NEARLY every licensed shooter in Queensland is worried about Weapons Licensing’s changes to the ‘Fit and Proper Person’ guidelines.
Unfortunately, there is a lot of misinformation out there about this issue, be it from people repeating “Fudd Lore” (ie, stuff they heard from some random person at the range) to armchair Social Media Law-Talking Guys to people who have some unconventional ideas about how society and the legal system works.
David Neuendorf is one of the solicitors Shooters Union recommends for firearms-related matters in Queensland and has successfully represented a number of our members in QCAT matters relating to firearms issues.
As part of his support for law-abiding firearms users in Queensland, Mr Neuendorf has written this article explaining the facts around the ‘Fit and Proper Person’ guidelines and why Weapons Licensing are able to take into account historical offences or irrelevant information when deciding licence applications and renewals.
We’ve been very active in fighting the changes and demanding a fair go for shooters – and we know facts matter, which is why we’re grateful to Mr Neuendorf for putting this information together.
Please share this article with every Queensland shooter you know – and if you see someone posting incorrect information online, please link them to this article.
THE ‘FIT AND PROPER PERSON’ ASSESSMENT
David Neuendorf, Solicitor, Robert Bax & Associates
The Weapons Act 1990 (‘Act’) provides a framework for the Queensland Police Service (QPS) to use to determine whether an applicant is a fit and proper person to hold a weapons licence.
As a result of the recommendations in the 2020 Regulating Firearms Performance Audit Report issued by the Queensland Auditor’s Office, QPS have taken a more strict view on the fit and proper person assessment.
Many people who have a held a weapons licence without issue for years may be seeing their licences being revoked or renewal applications being rejected.
In this article, we clarify the factors that QPS take into account in the fit and proper person assessment.
Section 10B(2) - Mandatory Disqualification
There are certain circumstances listed in section 10B(2) of the Act which, if applicable, automatically deem an applicant not to be a fit and proper person.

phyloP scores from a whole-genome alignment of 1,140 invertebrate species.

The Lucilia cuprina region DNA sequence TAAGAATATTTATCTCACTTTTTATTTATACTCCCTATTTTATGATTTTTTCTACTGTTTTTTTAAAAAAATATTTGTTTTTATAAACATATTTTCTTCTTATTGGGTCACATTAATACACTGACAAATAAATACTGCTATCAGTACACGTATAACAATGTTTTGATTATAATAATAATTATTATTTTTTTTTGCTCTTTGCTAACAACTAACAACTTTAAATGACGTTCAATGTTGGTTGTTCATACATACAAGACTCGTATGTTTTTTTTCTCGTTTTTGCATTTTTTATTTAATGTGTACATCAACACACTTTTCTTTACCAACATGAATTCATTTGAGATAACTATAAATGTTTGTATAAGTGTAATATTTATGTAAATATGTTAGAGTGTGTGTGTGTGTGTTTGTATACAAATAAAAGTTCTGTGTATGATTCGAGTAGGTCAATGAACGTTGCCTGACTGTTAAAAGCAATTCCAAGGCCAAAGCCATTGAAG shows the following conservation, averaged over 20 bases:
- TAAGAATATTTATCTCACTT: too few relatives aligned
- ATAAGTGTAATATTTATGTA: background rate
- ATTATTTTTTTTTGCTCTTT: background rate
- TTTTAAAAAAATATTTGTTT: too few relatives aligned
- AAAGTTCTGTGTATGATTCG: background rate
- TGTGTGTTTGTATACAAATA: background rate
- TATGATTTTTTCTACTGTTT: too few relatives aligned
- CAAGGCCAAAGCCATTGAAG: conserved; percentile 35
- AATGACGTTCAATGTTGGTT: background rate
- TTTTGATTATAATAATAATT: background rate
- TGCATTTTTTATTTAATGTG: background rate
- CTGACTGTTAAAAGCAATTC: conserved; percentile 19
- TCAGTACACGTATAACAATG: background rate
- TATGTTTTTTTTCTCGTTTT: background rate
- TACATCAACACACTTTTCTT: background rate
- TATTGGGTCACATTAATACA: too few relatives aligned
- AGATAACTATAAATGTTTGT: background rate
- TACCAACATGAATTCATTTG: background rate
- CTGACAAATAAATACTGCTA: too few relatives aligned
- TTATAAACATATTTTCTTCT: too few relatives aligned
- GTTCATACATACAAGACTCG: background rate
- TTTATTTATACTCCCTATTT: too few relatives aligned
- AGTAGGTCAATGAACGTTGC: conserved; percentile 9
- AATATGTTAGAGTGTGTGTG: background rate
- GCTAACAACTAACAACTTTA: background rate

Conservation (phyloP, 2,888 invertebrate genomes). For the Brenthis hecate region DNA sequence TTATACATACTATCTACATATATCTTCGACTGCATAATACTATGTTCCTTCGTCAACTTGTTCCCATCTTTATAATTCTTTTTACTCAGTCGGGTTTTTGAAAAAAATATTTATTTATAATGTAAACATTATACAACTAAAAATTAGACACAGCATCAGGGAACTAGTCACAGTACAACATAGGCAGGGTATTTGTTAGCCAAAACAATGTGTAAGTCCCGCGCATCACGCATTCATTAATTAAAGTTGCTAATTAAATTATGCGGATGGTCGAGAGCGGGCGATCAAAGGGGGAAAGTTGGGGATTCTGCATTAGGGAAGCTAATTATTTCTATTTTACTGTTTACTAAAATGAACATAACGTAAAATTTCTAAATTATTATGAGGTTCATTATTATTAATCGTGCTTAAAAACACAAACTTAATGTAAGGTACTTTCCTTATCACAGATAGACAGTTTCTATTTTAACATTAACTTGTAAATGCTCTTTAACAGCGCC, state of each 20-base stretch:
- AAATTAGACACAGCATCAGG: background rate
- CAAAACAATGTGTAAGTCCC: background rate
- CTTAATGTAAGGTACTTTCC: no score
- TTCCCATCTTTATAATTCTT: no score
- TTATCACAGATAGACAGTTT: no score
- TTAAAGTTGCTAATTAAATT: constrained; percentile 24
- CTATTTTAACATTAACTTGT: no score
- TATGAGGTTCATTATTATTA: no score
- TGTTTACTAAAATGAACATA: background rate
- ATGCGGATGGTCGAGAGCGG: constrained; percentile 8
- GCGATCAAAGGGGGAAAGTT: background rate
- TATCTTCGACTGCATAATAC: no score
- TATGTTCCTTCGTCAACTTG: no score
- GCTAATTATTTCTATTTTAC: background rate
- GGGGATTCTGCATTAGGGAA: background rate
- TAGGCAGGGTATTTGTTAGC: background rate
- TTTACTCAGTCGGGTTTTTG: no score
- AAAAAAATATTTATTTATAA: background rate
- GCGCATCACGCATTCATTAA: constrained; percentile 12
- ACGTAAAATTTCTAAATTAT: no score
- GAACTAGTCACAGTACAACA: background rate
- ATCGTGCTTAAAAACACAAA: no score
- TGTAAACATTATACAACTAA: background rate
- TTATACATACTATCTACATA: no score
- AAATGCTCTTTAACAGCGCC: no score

That is, if within the last 5 years an applicant has been subject to a:
- Drug offence conviction;
- Weapons offence conviction;
- Conviction of an offence involving violence or the threatened use of violence;
- Domestic Violence Order; or
- Disqualification from holding a weapons licence in any other state or territory.
If any of these apply to you, QPS have no discretion to approve your licence. It must be rejected or revoked.
In relation to Items 1, 2 and 3 above, a conviction means a conviction being recorded. This means that if you were charged and punished for one of these offences but the Magistrate or Judge did not record a conviction, you will not be rejected under s 10B(2).
Section 10B(1) - Other Relevant Factors
Even if none of the circumstances in section 10B(2) apply, QPS still have the discretion to deem a person not to be a fit and proper person based on any the following factors under section 10B(1) of the Act:
Mental and physical fitness of the applicant
Domestic Violence orders, Police Protection notices or Release conditions made against the applicant under the Domestic and Family Violence Protection Act 2012
False or misleading information provided on an application
Any criminal intelligence indicating the applicant is a risk to public safety or authorising the applicant to possess a weapon would be contrary to the public interest
The public interest.
These factors, especially Items 4 and 5 give QPS an extremely wide discretion to take almost anything into account and can include anything from your traffic history to an inspection by police even if it did not result in charges being laid.
For example, an applicant may have a recorded conviction in their criminal history for a drug offence from over 5 years ago or a drug offence within the last 5 years without a recorded conviction. QPS may still exercise their discretion to reject an application or revoke a licence due to offences like these on the basis of Items 4 or 5 above.
Appealing a Rejection or Revocation
Whilst QPS have a wide discretion under s 10B(1), this does not mean the discretion is always exercised appropriately.
If you believe QPS have not exercised their discretion appropriately, you can appeal to the Queensland Civil and Administrative Tribunal.
For a free initial consultation to discuss your prospects of success on appeal please contact Mr Neuendorf on (07) 3262 6122 or [email protected].